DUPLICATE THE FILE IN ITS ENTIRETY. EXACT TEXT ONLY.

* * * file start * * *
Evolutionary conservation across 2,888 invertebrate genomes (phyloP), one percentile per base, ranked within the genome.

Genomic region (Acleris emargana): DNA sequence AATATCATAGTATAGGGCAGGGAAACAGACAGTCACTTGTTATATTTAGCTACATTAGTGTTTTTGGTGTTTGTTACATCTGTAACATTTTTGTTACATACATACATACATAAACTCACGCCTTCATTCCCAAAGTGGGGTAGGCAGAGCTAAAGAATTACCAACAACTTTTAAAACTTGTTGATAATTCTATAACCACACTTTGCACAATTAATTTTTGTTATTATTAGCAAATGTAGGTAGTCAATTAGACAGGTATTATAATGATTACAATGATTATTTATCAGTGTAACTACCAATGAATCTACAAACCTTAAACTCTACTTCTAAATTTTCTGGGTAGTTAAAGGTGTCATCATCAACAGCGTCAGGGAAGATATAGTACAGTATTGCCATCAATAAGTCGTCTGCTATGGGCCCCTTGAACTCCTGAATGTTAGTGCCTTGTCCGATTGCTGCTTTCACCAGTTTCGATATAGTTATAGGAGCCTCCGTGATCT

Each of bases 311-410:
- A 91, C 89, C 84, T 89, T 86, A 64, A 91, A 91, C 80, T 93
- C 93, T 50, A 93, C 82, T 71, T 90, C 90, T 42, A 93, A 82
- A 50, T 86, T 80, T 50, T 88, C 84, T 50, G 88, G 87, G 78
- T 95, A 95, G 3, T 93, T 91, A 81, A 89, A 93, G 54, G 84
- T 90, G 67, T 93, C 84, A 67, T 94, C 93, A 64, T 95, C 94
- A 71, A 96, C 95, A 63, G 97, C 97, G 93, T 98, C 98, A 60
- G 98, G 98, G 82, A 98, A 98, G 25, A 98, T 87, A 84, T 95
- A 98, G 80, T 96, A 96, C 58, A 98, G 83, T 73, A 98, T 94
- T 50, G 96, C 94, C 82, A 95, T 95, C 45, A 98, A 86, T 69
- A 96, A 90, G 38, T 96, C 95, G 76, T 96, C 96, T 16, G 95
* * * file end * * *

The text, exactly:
Evolutionary conservation across 2,888 invertebrate genomes (phyloP), one percentile per base, ranked within the genome.

Genomic region (Acleris emargana): DNA sequence AATATCATAGTATAGGGCAGGGAAACAGACAGTCACTTGTTATATTTAGCTACATTAGTGTTTTTGGTGTTTGTTACATCTGTAACATTTTTGTTACATACATACATACATAAACTCACGCCTTCATTCCCAAAGTGGGGTAGGCAGAGCTAAAGAATTACCAACAACTTTTAAAACTTGTTGATAATTCTATAACCACACTTTGCACAATTAATTTTTGTTATTATTAGCAAATGTAGGTAGTCAATTAGACAGGTATTATAATGATTACAATGATTATTTATCAGTGTAACTACCAATGAATCTACAAACCTTAAACTCTACTTCTAAATTTTCTGGGTAGTTAAAGGTGTCATCATCAACAGCGTCAGGGAAGATATAGTACAGTATTGCCATCAATAAGTCGTCTGCTATGGGCCCCTTGAACTCCTGAATGTTAGTGCCTTGTCCGATTGCTGCTTTCACCAGTTTCGATATAGTTATAGGAGCCTCCGTGATCT

Each of bases 311-410:
- A 91, C 89, C 84, T 89, T 86, A 64, A 91, A 91, C 80, T 93
- C 93, T 50, A 93, C 82, T 71, T 90, C 90, T 42, A 93, A 82
- A 50, T 86, T 80, T 50, T 88, C 84, T 50, G 88, G 87, G 78
- T 95, A 95, G 3, T 93, T 91, A 81, A 89, A 93, G 54, G 84
- T 90, G 67, T 93, C 84, A 67, T 94, C 93, A 64, T 95, C 94
- A 71, A 96, C 95, A 63, G 97, C 97, G 93, T 98, C 98, A 60
- G 98, G 98, G 82, A 98, A 98, G 25, A 98, T 87, A 84, T 95
- A 98, G 80, T 96, A 96, C 58, A 98, G 83, T 73, A 98, T 94
- T 50, G 96, C 94, C 82, A 95, T 95, C 45, A 98, A 86, T 69
- A 96, A 90, G 38, T 96, C 95, G 76, T 96, C 96, T 16, G 95